Next Score View the next score

    Joel Kovel, 81, a founder of ecosocialism

    NEW YORK — Joel Kovel, a former Freudian psychiatrist who evolved into an apostle of what he called ecosocialism, a so-called green-and-red agenda against the environmental evils of globalization and in favor of the nonviolent eradication of capitalism, died Monday in New York City. He was 81.

    His death, at a hospital, was caused by pneumonia and autoimmune encephalitis, his wife, Dee Dee Halleck, said.

    Dr. Kovel courted controversy early in his career with his book “White Racism: A Psychohistory,” published in 1970.


    Racism, he wrote — whether overt bigotry in the South or cold aversion in the North — is built into the very character of Western civilization. “Far from being the simple delusion of a bigoted and ignorant minority,” he wrote, racism is “a set of beliefs whose structure arises from the deepest levels of our lives.”

    Get Fast Forward in your inbox:
    A look at the news and events shaping the day ahead, delivered every weekday.
    Thank you for signing up! Sign up for more newsletters here

    “White Racism,” which was nominated for a National Book Award, publicly heralded his radicalization.

    Dr. Kovel metamorphosed from a conventional therapist into a Marxist who abandoned the medical profession as too corporate and commercial. He became a fierce critic of the Vietnam War, imperialists, Zionists, and gas guzzlers, together with neoliberals and environmentalists who were insufficiently anticapitalist.

    Dr. Kovel was an intellectual father of ecosocialism. A Brooklyn-born son of Jewish immigrants, he also experienced in his later years what he called a Christian spiritual conversion.

    When he published his autobiography last year, after so many metaphysical meanderings, he titled it “The Lost Traveller’s Dream,” a nod to poet William Blake’s reference to wanderers in the wilderness seeking to distinguish between good and evil.


    Dr. Kovel rarely defined his positions in shades of gray.

    He renounced psychiatry because, he said, he was fed up with “the pernicious system of diagnosis” dictated by professional associations and their manuals, and by insurance companies driven by statistics and reflexive prescriptions.”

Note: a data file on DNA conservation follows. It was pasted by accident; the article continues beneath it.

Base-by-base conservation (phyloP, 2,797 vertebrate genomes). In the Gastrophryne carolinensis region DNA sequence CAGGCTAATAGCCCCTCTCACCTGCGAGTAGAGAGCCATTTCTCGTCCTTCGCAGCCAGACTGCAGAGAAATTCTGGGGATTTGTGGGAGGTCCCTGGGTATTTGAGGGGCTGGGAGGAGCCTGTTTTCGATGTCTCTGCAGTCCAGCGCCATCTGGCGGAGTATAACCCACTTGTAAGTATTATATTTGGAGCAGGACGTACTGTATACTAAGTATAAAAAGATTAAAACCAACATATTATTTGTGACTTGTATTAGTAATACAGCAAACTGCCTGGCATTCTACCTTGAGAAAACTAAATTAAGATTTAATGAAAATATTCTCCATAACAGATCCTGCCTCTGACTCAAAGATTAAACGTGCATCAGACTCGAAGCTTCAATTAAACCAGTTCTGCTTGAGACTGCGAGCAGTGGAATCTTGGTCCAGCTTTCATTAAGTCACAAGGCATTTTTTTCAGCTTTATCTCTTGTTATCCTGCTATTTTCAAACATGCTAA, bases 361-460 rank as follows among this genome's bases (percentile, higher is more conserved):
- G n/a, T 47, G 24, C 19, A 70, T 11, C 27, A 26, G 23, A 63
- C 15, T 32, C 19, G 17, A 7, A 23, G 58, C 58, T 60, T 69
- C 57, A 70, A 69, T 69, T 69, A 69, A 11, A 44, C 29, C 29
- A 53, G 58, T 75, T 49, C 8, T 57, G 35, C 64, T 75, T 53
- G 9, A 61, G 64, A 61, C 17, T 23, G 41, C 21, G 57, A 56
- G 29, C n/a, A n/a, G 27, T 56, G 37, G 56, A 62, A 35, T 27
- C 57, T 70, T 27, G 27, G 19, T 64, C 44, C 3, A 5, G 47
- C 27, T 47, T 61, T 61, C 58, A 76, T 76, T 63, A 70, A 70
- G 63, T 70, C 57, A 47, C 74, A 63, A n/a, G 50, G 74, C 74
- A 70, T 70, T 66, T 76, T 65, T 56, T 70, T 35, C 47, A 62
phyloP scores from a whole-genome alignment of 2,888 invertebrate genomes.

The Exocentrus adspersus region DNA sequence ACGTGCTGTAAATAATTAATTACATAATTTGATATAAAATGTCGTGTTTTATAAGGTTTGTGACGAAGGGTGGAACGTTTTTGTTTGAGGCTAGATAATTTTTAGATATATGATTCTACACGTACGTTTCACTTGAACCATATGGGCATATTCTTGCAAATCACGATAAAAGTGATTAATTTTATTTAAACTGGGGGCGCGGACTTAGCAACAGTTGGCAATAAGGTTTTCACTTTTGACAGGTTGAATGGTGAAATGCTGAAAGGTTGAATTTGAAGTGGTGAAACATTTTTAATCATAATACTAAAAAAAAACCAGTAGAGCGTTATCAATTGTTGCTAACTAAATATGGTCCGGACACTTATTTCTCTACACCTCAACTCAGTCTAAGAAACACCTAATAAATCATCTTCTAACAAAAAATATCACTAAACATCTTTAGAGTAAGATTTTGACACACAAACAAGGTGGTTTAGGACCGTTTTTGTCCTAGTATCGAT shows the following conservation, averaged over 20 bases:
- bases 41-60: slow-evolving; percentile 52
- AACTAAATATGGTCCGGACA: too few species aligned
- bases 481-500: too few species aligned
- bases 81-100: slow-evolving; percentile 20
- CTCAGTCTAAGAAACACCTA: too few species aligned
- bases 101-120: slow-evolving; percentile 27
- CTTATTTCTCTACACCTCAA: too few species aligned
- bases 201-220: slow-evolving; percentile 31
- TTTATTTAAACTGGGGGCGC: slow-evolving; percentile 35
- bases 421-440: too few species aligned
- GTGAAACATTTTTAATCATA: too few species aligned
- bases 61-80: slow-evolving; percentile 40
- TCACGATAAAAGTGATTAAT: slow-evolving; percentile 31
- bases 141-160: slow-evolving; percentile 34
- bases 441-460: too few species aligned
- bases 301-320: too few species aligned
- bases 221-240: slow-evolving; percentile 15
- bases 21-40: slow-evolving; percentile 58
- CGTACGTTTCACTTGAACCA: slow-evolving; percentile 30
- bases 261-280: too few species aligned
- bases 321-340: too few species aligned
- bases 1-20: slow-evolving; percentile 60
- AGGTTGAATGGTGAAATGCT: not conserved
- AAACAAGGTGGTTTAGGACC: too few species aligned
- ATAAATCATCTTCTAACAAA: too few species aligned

Whenever he launched an ideological crusade, he did so zealously — even if, as in the case of ecosocialism, its very definition and the collateral demand for an appealing alternative to capitalism were not self-evident.

    Under ecosocialist theory, income would be guaranteed, most property and means of production would be commonly owned, and the abolition of capitalism, globalism, and imperialism would unleash environmentalists to vastly curtail industrialization and development whose pollution would otherwise cause catastrophic global warming.

    “Capitalist production, in its endless search for profit, seeks to turn everything into a commodity,” Dr. Kovel wrote in 2007 on the socialist website Climate and Capitalism. “It is plain that production will have to shift from being dominated by exchange — the path of the commodity — to that which is for use, that is for the direct meeting of human needs.”


    Joel Stephen Kovel was born on Aug. 27, 1936, in Brooklyn to Louis and Rose (Farber) Kovel. His father was an accountant and the namesake of the Kovel Rule, a legal doctrine that extended the lawyer-client confidentiality privilege to other professionals and experts. It arose when a federal appeals court voided the elder Kovel’s one-year sentence for contempt after he had refused to answer questions about a client in a case.

    After graduating from Baldwin High School in Baldwin, New York, Dr. Kovel received a bachelor’s from Yale in 1957 and a medical degree from Columbia University College of Physicians and Surgeons. While in medical school, he was first exposed to extreme poverty during field study in Suriname. He trained at Downstate Psychoanalytic Institute in Brooklyn.

    In addition to his wife, a filmmaker, Dr. Kovel leaves two children, Jonathan Kovel and Erin Fitzsimmons, from his marriage to Virginia Ryan, which ended in divorce; a daughter, Molly Kovel, from his marriage to Halleck; her sons, Ezra, Peter, and Tovey Halleck, from an earlier marriage; his brother, Alex; and nine grandchildren.